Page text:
Action of 4 April 1808
|Action of 4 April 1808|
|Part of the Napoleonic Wars|
Battle location in Cadiz Bay. Rota is on left of map
|United Kingdom||Kingdom of Spain|
|Commanders and leaders|
|Captain Murray Maxwell|
Frigates: HMS Mercury|
large number of merchantmen,|
|Casualties and losses|
1 killed, 2 wounded|
1 Frigate damaged
7 merchants captured,
2 gunboats destroyed,
7 gunboats run ashore
The Action of 4 April 1808 was a naval engagement off the coast off Rota near Cadiz, Spain where Royal Naval frigates Mercury, Alceste and Grasshopper intercepted a large Spanish convoy protected by twenty gunboats and a train of batteries close to shore.
Blockade duties around Cadiz were still being carried out by the Royal Navy over two years since Trafalgar (1805). The intention was the same as it was in 1805 to keep the Franco-Spanish fleet 'locked up' and also to keep a watchful eye on any movements by sea and attack if necessary. These included vessels such as that under the command of Captain Murray Maxwell with his 38-gun frigate Alceste, 28-gun frigate Mercury, Captain James Alexander Gordon, and 18-gun brig-sloop Grasshopper (16 carronades, 32-pounders, and two long sixes), under Captain Thomas Searle
38-gun frigate Alceste Captain Murray Maxwell, 28-gun frigate Mercury, Captain James Alexander Gordon, and 18-gun brig-sloop Grasshopper (16 carronades, 32-pounders, and two long sixes), Captain Thomas Searle, lay at anchor about three miles to the north-west of the lighthouse of San-Sebastian, near Cadiz, a large convoy, under the protection of about 20 gun-boats and a numerous train of flying' artillery on the beach, was observed coming down close along-shore from the northward. At 3 p.m., the Spanish convoy being then abreast of the town of Rota, the Alceste and squadron weighed, with the wind at west-south-west, and stood in for the body of the Spanish vessels.
At 4 p.m. the shot and shells from the Spanish gun-boats and batteries passing over them, the British ships opened their fire. The Alceste and Mercury devoted their principal attention to the gun boats; while the Grasshopper, drawing much less water, stationed herself upon the shoal to the southward of the town and so close to the batteries, that by the grape from her carronade drove the Spaniards from their guns, and at the same time kept in check a division of gun-boats, which had come out from Cadiz to assist those engaged by the two frigates. The situation of the Alceste and Mercury was also rather critical, they having in the state of the wind, to tack every fifteen minutes close to the end of the shoal.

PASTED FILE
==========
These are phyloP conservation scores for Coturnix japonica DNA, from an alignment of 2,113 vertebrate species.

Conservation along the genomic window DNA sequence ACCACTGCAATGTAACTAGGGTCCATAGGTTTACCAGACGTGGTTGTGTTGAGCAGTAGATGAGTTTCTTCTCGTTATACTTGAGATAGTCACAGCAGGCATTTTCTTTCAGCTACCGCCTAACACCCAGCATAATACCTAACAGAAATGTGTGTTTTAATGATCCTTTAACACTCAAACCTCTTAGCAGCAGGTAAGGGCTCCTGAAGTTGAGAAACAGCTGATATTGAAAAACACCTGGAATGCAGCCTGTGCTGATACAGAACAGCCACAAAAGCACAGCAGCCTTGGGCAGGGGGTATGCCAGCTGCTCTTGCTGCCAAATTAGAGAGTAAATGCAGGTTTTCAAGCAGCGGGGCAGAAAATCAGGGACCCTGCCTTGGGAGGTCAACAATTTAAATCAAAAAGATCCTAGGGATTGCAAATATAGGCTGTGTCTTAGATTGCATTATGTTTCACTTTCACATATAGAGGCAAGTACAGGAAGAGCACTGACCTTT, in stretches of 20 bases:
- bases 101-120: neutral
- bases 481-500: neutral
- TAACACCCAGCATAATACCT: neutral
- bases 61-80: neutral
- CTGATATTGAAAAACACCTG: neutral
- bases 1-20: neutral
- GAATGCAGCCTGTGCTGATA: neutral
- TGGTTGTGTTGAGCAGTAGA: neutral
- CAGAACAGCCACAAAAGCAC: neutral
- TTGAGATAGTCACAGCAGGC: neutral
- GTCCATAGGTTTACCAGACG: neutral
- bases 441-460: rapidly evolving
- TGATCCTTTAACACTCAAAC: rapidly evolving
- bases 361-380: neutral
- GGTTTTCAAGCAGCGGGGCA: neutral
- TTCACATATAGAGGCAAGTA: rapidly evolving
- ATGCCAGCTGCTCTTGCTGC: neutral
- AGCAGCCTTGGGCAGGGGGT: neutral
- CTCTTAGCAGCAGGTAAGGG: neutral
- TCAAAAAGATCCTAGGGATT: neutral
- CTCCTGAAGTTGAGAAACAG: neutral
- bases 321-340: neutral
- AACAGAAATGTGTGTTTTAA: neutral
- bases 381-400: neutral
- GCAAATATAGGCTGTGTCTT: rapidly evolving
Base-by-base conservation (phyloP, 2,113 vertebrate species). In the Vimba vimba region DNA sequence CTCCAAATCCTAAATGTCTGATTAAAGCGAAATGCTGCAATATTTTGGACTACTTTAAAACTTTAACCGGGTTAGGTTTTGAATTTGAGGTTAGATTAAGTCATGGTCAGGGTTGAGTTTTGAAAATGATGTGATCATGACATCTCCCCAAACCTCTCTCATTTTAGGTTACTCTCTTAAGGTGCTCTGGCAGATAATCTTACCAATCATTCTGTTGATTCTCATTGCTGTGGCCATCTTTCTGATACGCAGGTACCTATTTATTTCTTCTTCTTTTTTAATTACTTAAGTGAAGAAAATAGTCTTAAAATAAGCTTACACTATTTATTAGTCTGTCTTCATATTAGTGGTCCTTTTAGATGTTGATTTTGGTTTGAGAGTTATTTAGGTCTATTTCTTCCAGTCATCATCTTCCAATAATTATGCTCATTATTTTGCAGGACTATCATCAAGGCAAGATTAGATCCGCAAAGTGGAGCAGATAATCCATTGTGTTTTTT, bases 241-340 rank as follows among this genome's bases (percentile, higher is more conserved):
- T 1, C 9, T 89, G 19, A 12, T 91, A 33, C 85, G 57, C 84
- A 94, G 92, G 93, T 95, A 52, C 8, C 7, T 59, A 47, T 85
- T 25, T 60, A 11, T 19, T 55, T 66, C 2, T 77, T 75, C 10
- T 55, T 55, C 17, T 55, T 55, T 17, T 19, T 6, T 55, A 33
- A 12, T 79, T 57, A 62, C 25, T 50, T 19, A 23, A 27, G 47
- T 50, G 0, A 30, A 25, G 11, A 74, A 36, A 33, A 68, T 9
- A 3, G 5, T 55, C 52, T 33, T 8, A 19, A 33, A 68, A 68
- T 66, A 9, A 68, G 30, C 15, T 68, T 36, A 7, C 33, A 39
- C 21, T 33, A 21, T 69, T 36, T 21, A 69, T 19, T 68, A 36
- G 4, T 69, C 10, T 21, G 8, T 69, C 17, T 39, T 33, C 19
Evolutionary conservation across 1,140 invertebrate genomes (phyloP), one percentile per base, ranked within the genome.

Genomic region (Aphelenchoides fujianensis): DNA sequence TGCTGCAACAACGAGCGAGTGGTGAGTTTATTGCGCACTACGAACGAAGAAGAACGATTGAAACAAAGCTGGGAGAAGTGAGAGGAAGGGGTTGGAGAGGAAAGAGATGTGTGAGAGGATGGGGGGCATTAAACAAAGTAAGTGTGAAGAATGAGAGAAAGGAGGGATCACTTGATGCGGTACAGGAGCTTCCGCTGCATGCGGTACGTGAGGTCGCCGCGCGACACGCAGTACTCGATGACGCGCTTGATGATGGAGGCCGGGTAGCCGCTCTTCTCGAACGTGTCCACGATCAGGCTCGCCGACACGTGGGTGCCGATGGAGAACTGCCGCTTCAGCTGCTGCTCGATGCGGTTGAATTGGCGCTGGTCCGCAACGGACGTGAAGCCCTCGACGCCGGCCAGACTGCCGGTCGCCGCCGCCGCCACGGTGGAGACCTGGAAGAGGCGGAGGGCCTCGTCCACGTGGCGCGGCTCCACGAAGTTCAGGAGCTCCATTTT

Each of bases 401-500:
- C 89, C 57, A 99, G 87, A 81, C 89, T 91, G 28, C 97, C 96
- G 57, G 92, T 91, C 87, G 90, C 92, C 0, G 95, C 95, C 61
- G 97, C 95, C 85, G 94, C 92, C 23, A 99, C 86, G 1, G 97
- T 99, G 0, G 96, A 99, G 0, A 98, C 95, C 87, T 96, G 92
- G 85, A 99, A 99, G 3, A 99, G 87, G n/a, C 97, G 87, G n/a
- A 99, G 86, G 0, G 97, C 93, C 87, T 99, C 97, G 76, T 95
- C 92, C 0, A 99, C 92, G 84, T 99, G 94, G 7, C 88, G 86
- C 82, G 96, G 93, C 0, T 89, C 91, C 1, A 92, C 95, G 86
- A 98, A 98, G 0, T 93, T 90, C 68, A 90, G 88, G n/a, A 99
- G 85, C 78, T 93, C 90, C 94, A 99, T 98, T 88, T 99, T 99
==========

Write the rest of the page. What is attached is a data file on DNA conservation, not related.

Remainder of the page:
The first Lieutenant of the Alceste Lieutenant Stewart intended to board the convoy with boats. Accordingly, the boats of the Alceste with marines set off and the boats of the Mercury quickly followed. As they came across the convoy, the two divisions of boats, led by Lieutenant Stewart, soon boarded and brought out seven merchants, from under the very muzzles of the Spanish guns and from under the protection of the barges and pinnaces of the Franco-Spanish squadron of seven sail of the line; which barges and pinnaces had also by that time effected their junction with the gun-boats. By early evening the action had ended and the 3 frigates set off with the captured prizes.
Exclusive of the seven merchants captured, two of the gun-boats were destroyed, and another seven had run on shore by the fire from the two British frigates and brig. The merchants contained ship timber, gunpowder and weapons. The cost to the British was one dead and two slightly wounded on board the Grasshopper. The damages of the latter, however, were extremely severe, as well in hull, masts, rigging and sails. With the exception of an anchor shot away from the Mercury, the damages of the two frigates were confined to their sails and ridging.
- Perrett Bryan, The Real Hornblower: The Life and Times of Admiral Sir James Gordon, GCB (London, 1998) ISBN 1-55750-697-3
- Colledge, J. J.; Warlow, Ben (2006) . Ships of the Royal Navy: The Complete Record of all Fighting Ships of the Royal Navy (Rev. ed.). London: Chatham Publishing. ISBN 978-1-86176-281-8. OCLC 67375475.
- Winfield, Rif, British Warships of the Age of Sail 1714–1792: Design, Construction, Careers and Fates Seaforth 2007; ISBN 1-86176-295-X